Pretty much all through high school, I wanted to be a film director. In a way, I led a double life.
I was making videos constantly. I filmed them, edited them, and (of course) starred in them. In elementary and middle school, it started out with funny videos with my best friend—a live-action version of the Webkinz talk show, a show called “What the Heck” where we just did crazy things, a lot of funny fake, over the top commercials, and a bunch of weird dancing and swimming videos.
That same goofy friend began a YouTube channel a few years later where she made what I thought were the coolest music videos. This eventually led me to create a channel as well.
I spent the years from 8th grade to 12th crafting music videos to songs that mattered to me. Each video had a story. Each one represented a time in my teenager-hood, whether it be a boy who broke my heart or my happiness the week of my favorite summer camp.
I made a few with friends, and those usually had much bigger “production values” so to speak. But the ones I made by myself are the ones that truly resonate with me now. I’ll watch them from time to time and it brings so much back. Even though I was always embarrassed about them (I deleted the YouTube channel pretty soon into high school), I kept making them. And I am so grateful that I did.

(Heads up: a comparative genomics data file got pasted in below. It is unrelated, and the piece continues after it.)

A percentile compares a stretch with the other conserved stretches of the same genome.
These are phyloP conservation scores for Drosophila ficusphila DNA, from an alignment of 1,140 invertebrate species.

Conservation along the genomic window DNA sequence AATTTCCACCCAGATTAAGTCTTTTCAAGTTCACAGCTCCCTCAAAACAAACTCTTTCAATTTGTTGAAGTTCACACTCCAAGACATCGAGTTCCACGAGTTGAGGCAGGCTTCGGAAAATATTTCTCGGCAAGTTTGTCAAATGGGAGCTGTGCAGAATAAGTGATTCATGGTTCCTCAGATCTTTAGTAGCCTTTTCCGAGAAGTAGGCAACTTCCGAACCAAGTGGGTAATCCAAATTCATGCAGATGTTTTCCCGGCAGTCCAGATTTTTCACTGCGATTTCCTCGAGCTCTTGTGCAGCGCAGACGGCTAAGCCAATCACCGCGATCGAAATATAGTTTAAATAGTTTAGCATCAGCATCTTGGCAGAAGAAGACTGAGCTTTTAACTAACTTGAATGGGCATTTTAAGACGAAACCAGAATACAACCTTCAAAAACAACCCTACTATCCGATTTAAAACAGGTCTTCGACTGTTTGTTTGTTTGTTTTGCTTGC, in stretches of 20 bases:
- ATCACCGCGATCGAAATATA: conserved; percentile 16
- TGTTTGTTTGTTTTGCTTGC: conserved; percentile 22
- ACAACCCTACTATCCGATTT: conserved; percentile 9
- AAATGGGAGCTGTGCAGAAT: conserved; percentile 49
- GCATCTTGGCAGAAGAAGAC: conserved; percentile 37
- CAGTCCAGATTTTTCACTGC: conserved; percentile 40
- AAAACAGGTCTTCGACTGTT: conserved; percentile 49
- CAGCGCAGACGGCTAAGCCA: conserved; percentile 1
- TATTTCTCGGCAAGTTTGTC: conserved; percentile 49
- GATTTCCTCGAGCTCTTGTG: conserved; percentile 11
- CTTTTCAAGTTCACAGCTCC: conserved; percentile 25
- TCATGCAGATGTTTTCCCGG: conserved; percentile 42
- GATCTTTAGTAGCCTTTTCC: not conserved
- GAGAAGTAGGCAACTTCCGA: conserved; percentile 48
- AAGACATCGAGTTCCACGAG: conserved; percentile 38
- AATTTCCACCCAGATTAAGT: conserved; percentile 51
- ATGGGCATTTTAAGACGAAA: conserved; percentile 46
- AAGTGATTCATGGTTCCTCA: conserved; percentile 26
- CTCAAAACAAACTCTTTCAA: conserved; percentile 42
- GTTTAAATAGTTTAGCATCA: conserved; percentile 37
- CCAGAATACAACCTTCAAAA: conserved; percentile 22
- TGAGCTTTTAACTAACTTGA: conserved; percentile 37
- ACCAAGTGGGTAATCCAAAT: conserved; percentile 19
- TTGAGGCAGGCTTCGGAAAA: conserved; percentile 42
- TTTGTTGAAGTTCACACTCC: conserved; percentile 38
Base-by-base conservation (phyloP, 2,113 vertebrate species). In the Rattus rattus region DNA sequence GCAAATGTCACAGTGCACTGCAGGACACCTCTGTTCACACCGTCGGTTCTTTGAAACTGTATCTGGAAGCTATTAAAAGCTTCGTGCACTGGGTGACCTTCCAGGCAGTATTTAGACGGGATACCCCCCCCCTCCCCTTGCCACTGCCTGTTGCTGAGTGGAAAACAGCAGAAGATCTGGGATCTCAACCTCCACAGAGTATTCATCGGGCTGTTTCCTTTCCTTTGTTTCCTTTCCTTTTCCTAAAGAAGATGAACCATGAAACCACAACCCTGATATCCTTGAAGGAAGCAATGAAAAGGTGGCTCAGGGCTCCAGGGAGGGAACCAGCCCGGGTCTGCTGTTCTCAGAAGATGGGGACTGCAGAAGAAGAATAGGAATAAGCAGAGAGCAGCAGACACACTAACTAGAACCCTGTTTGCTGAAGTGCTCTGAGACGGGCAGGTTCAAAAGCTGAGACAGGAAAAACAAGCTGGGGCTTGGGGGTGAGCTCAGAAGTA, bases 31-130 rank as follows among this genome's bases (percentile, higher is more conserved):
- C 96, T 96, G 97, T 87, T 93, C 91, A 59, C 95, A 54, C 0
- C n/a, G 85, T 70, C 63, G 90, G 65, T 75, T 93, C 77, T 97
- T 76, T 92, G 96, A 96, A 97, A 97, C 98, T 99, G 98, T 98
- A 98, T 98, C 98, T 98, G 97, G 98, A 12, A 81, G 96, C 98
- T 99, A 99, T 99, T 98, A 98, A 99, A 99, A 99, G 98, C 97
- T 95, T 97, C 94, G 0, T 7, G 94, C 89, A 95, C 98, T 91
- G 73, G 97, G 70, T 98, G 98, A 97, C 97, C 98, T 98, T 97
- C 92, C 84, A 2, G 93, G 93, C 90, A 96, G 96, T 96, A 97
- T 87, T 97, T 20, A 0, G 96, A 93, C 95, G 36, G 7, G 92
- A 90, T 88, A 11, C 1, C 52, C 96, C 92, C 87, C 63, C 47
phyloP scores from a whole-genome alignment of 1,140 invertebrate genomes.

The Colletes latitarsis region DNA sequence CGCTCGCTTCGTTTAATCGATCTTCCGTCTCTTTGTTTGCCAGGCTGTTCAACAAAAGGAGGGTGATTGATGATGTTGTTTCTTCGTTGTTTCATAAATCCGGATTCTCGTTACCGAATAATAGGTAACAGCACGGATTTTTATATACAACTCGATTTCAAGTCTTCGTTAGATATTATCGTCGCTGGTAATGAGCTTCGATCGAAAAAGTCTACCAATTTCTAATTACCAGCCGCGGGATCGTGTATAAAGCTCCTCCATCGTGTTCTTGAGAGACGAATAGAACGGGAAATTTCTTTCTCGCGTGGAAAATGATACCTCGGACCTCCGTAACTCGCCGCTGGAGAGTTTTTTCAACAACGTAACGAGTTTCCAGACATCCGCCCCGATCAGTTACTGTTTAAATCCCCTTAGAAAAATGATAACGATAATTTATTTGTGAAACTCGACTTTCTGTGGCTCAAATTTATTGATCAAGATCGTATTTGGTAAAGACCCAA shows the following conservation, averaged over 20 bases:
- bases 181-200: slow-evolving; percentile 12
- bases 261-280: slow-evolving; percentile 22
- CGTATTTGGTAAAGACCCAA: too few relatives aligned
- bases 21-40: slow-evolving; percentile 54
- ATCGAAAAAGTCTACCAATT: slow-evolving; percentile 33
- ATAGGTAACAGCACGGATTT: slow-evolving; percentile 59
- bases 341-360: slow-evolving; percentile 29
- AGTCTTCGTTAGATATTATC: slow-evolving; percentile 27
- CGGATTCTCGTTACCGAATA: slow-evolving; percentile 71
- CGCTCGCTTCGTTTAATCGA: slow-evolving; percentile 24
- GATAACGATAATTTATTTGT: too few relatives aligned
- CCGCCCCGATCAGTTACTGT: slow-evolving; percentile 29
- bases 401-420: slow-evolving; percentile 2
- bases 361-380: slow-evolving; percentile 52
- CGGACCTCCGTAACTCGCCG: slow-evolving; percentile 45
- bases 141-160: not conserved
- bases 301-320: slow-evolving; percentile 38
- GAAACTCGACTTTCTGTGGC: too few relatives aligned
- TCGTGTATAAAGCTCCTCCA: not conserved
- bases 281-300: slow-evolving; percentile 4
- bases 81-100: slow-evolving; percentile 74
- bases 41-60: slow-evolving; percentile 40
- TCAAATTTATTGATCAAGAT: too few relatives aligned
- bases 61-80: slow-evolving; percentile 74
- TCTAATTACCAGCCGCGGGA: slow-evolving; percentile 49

I even made one my senior year dedicated to all of the videos I had made prior. It was me saying goodbye to the Brenna-making-music-videos-era, truly an outpouring of love. I remade scenes I had always loved in my old videos and overlaid the footage with the original.
Through those videos, it gave me a creative outlet I actually felt good at. I always sucked at drawing, painting, or any other of the “traditional” arts.
It wasn’t until high school that I got into movies (thanks Marvel) and thought long and hard about being a director. I looked for colleges that had film departments, went and toured places—everything became about being a director. [Writing was always a part of my creative journey too, as I’ve mentioned before, so I also wondered about screenwriting. I had hoped to do both.]
Somewhere along the way, however, I ended up studying journalism and creative writing instead. It was mostly because I wanted to stay in my hometown and the school’s (go heels) journalism department was much better than their communications one. (At least so I was told, don’t kill me.)
Through my photo and video journalism degree, I still learned the components of a good story, how to use all the equipment, etc. It was 1000% worth it for the friends I made, the experience I got, and how it helped me fall in love with photography again (another one of my passions growing up).
Eventually, that director dream sort of faded away. Maybe it was because I realized how much work it would be. Maybe I didn’t want that kind of lifestyle. Maybe a bunch of things. But I think when the publishing dream became more plausible, all of my creative energy yearned to be focused on writing instead of going off in the multiple directions it had been in pulled before.
No matter the medium, storytelling is my passion. Always has, always will be. My creative journey has had some turns, but that one truth has never changed.